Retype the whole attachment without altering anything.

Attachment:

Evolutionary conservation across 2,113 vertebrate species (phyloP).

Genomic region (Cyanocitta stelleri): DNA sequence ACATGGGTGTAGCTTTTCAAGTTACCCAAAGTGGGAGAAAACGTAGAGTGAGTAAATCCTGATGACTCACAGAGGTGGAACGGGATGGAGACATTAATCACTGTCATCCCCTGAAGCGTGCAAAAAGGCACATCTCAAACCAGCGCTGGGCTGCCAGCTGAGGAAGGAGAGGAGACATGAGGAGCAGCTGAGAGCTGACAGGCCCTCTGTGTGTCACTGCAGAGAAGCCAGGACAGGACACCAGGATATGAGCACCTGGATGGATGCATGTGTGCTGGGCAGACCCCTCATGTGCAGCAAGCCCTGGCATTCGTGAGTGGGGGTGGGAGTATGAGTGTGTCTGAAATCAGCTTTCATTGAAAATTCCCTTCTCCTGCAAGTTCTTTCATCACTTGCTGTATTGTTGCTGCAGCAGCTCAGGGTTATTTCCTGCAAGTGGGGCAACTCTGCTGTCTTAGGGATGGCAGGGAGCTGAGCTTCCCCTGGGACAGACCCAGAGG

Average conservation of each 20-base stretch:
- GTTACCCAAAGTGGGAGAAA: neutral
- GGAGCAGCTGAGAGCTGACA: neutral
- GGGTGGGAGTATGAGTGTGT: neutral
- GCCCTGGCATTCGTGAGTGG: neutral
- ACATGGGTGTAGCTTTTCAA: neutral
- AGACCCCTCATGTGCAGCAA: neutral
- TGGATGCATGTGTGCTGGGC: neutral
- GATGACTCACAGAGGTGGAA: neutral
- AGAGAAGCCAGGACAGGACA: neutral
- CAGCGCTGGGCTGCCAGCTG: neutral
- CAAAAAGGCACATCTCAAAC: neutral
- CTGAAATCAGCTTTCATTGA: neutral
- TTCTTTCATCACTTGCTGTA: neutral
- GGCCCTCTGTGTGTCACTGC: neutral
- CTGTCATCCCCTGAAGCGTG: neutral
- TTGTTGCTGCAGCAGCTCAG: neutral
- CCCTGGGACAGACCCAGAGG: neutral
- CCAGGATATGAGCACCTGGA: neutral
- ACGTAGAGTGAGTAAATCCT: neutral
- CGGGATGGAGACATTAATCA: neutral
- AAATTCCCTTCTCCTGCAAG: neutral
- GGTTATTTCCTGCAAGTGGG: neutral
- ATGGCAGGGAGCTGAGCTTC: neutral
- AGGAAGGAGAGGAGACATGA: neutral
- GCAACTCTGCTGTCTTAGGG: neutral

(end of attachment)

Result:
Evolutionary conservation across 2,113 vertebrate species (phyloP).

Genomic region (Cyanocitta stelleri): DNA sequence ACATGGGTGTAGCTTTTCAAGTTACCCAAAGTGGGAGAAAACGTAGAGTGAGTAAATCCTGATGACTCACAGAGGTGGAACGGGATGGAGACATTAATCACTGTCATCCCCTGAAGCGTGCAAAAAGGCACATCTCAAACCAGCGCTGGGCTGCCAGCTGAGGAAGGAGAGGAGACATGAGGAGCAGCTGAGAGCTGACAGGCCCTCTGTGTGTCACTGCAGAGAAGCCAGGACAGGACACCAGGATATGAGCACCTGGATGGATGCATGTGTGCTGGGCAGACCCCTCATGTGCAGCAAGCCCTGGCATTCGTGAGTGGGGGTGGGAGTATGAGTGTGTCTGAAATCAGCTTTCATTGAAAATTCCCTTCTCCTGCAAGTTCTTTCATCACTTGCTGTATTGTTGCTGCAGCAGCTCAGGGTTATTTCCTGCAAGTGGGGCAACTCTGCTGTCTTAGGGATGGCAGGGAGCTGAGCTTCCCCTGGGACAGACCCAGAGG

Average conservation of each 20-base stretch:
- GTTACCCAAAGTGGGAGAAA: neutral
- GGAGCAGCTGAGAGCTGACA: neutral
- GGGTGGGAGTATGAGTGTGT: neutral
- GCCCTGGCATTCGTGAGTGG: neutral
- ACATGGGTGTAGCTTTTCAA: neutral
- AGACCCCTCATGTGCAGCAA: neutral
- TGGATGCATGTGTGCTGGGC: neutral
- GATGACTCACAGAGGTGGAA: neutral
- AGAGAAGCCAGGACAGGACA: neutral
- CAGCGCTGGGCTGCCAGCTG: neutral
- CAAAAAGGCACATCTCAAAC: neutral
- CTGAAATCAGCTTTCATTGA: neutral
- TTCTTTCATCACTTGCTGTA: neutral
- GGCCCTCTGTGTGTCACTGC: neutral
- CTGTCATCCCCTGAAGCGTG: neutral
- TTGTTGCTGCAGCAGCTCAG: neutral
- CCCTGGGACAGACCCAGAGG: neutral
- CCAGGATATGAGCACCTGGA: neutral
- ACGTAGAGTGAGTAAATCCT: neutral
- CGGGATGGAGACATTAATCA: neutral
- AAATTCCCTTCTCCTGCAAG: neutral
- GGTTATTTCCTGCAAGTGGG: neutral
- ATGGCAGGGAGCTGAGCTTC: neutral
- AGGAAGGAGAGGAGACATGA: neutral
- GCAACTCTGCTGTCTTAGGG: neutral